views from the gods

saints and sinners of the stage and screen

Eurostar Presents Traction
Granary Square
14th July 2012


Pointing the way to Traction

Comedian Adam Buxton's song about middle-class festival goers contains the lines "Load up the 4x4, it's festival time, we're stuffing out chillbags with nibbles and wine. We're going to sleep inside a collapsible yurt, we've got a nurse in case anybody gets hurt." Certainly an exaggeration, but in the case of Traction festival, not so much.

Supported by Eurostar and curated by DJ Gilles Peterson, the one-day groovefest took place in Granary Square, a new urban space just north of King's Cross. As suggested by its corporate backers, its intention was to pull together the best of European musical talent on London's doorstep.

The best of gourmet street food A favourite travel memory

So far, so poncey. Moreso when you consider some of the best traders from street food market Eat St. Kimchi Cult, The Speck Mobile, The Wild Game Co and meatball firm The Bowler were among those on hand should little Russell or Jemima get hungry. We're taking the mickey slightly, but not meaning any of this as an insult. Far from it. We'll be the first to queue for Indian puri, flatbreads and organic hummus and eat it beneath an art installation of people's adventures.

Jason Atomic's live art

Also kicking about was a light-painting booth, a pedal power peep show (which we were too terrified to enter, due to the threat of exercise) and some wonderful free ice-cream from the lovely people at Lick Me I'm Delicious. A wall of doodles from Jason Atomic also caught the guests in all of their pashmina-wearing, splash-jacketed glory.

Plugs on stage

But what's a music festival without the acts? London act Plugs kicked off the day with a unique blend of groovy, psychedelia with a touch of grime. Their experimental rhythms and electronica blended with an accessible pop undercurrent, held the attention of the crowd, even as the drizzle came down.

Benny Sings, from the Netherlands, gave us a flashback to a couple of nights previously, and our Saturday Night Fever fun. Immensely infectious, his jazz, funk and disco-inspired tunes sound like the 70s put through an 80s filter. The Bee Gees meet The Buggles with a touch of Daft Punk. It's not difficult to see why he's big in Japan - J-Pop loves all that synthy stuff - but it's hard to understand why he isn't bigger.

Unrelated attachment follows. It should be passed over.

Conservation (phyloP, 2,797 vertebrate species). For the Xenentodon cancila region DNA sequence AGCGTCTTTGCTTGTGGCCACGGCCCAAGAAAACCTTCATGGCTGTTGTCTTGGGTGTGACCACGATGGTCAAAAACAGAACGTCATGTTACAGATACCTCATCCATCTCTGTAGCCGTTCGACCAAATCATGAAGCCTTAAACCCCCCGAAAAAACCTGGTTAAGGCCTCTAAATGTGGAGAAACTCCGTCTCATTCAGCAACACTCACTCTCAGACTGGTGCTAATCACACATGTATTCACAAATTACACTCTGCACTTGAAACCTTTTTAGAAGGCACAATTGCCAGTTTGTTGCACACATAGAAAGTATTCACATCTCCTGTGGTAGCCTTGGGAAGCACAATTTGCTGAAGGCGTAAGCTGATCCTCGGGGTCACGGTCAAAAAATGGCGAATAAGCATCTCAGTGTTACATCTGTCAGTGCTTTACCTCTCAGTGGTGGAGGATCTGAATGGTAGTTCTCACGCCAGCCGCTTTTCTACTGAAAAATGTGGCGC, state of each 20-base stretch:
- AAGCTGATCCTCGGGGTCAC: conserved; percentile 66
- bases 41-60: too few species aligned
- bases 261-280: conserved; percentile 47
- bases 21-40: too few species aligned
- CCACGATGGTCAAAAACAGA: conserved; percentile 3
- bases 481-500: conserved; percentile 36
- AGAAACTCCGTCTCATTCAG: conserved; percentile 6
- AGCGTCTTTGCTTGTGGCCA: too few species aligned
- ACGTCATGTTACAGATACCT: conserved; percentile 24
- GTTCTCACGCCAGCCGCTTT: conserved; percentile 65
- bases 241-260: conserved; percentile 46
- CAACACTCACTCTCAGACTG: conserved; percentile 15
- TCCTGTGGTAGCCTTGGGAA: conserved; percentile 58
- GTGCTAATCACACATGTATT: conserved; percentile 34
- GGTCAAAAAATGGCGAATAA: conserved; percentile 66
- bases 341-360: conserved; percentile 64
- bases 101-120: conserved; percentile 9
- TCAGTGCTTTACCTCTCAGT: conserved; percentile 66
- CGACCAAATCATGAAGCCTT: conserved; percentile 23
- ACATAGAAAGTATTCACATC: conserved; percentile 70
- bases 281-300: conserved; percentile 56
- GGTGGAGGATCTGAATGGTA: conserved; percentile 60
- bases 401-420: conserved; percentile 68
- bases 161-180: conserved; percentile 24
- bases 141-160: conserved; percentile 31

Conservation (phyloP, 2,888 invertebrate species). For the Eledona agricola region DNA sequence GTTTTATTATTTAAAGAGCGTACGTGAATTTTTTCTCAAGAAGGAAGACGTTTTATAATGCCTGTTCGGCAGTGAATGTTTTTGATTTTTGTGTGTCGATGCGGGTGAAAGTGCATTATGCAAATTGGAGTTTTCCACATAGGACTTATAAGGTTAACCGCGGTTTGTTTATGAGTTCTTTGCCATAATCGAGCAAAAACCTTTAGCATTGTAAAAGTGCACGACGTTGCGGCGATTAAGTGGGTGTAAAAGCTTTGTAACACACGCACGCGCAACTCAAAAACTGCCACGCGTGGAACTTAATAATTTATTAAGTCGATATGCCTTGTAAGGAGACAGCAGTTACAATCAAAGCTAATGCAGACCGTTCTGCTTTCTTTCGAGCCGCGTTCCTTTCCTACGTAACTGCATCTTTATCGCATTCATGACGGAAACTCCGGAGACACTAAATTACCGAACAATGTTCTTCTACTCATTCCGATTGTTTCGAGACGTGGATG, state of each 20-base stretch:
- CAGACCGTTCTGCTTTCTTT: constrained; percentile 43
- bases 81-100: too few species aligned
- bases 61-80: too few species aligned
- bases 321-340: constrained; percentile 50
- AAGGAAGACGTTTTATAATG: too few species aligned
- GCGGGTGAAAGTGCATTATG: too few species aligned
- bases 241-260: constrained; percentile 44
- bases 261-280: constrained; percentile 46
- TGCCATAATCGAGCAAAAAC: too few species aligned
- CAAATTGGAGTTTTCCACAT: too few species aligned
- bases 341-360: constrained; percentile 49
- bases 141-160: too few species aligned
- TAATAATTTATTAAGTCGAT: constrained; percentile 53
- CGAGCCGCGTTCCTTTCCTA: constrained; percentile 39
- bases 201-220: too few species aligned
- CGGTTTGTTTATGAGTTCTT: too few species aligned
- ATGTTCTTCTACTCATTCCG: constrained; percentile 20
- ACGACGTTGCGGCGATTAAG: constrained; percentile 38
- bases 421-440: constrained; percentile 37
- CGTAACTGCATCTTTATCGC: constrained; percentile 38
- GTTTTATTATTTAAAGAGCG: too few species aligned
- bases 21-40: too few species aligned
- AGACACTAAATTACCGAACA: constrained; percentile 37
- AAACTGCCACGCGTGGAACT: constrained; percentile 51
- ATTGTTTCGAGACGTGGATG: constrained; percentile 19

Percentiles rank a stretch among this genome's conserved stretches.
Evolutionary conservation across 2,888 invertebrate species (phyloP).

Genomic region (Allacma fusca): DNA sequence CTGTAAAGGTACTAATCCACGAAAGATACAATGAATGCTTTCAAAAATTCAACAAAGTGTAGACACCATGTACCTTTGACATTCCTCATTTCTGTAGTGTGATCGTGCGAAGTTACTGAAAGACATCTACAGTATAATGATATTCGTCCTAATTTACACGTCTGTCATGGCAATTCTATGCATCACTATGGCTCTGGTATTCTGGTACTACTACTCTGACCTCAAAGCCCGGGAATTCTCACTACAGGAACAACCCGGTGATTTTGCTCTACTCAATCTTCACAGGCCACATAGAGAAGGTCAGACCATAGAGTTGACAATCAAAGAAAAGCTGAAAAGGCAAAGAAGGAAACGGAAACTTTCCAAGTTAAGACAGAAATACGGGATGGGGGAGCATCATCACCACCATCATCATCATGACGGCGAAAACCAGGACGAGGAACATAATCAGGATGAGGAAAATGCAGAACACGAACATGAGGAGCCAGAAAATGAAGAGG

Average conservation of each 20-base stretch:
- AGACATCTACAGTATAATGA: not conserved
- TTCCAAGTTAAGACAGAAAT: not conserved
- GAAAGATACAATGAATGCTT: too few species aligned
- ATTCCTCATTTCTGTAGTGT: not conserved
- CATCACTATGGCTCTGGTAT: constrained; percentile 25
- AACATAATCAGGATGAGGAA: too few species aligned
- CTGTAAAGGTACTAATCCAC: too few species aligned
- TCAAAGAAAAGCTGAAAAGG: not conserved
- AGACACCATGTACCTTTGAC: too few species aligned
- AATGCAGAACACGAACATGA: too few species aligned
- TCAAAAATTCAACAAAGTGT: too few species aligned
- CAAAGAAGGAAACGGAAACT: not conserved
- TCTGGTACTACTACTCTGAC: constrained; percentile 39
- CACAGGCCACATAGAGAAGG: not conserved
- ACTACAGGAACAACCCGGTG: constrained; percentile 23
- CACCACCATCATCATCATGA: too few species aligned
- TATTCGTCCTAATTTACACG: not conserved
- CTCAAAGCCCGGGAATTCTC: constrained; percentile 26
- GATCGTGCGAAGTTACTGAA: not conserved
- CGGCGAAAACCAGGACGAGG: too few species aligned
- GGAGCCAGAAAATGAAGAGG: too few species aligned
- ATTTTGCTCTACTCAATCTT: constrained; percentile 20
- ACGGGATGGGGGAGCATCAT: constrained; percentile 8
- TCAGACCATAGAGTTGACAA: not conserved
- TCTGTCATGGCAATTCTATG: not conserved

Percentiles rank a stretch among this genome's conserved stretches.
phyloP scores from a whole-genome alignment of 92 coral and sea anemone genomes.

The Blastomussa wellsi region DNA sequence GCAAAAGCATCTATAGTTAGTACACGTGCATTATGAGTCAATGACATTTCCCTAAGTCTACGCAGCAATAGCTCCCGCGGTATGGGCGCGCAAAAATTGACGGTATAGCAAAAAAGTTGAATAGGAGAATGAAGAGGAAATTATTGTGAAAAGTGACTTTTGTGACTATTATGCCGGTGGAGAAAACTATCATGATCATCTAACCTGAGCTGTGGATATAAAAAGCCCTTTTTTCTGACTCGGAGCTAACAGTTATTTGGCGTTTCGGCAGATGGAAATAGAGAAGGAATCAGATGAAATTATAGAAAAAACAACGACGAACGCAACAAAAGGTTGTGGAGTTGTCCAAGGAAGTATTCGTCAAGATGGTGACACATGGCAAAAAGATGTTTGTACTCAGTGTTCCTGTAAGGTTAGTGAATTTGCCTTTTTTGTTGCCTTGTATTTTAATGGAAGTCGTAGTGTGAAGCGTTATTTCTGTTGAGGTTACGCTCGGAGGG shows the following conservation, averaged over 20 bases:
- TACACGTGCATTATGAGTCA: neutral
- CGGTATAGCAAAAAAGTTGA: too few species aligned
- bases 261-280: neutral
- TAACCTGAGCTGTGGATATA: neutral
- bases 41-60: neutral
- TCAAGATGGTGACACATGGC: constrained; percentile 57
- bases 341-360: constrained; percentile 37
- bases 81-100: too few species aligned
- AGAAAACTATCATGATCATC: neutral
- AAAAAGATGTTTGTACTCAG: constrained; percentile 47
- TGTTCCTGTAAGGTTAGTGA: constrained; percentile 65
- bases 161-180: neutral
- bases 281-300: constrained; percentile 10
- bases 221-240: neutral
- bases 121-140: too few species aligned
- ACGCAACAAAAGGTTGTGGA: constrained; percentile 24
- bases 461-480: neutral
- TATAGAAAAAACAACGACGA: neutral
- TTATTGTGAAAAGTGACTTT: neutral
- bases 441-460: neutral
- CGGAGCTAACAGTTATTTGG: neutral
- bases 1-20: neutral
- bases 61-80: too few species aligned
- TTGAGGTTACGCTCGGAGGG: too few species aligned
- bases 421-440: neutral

Congolese Baloji, hailing from Belgium, was a different kettle of fish altogether. Heavily political French rap punctuated African beats, all backed by London dance troupe Unity. It was certainly an acquired taste, but exactly in the spirit of the day.

The crowd growing at the main stage

Unfortunately, prior commitments meant we couldn't catch the later acts. These included London's Ghostpoet and Germany's Brandt Brauer Frick Ensemble - a fusion of classical and jazz with more than a touch of the Penguin Cafe Orchestra about them - who are seriously worth checking out.

Most crushing of all was missing headliner Sebastien Tellier. But if you don't know him already, there's very little description that can do him justice. Somewhere in the void between music, performance art and parody, Parisian multi-instrumentalist and singer Tellier's electro-pop is second to none. Thankfully, he can be caught in London again later this year.

Despite the intermittent drizzle, spirits remained high at Traction. It's a shame that it was created solely for the London 2012 festival, but I hope Eurostar and Peterson manage to find an excuse every year to exhibit some of the best music Europe has to offer.

Eurostar Presents Traction took place on 14th July 2012.

Nearest tube station: King's Cross St. Pancras (Northern, Piccadilly, Victoria, Hammersmith & City, Metropolitan, Circle)

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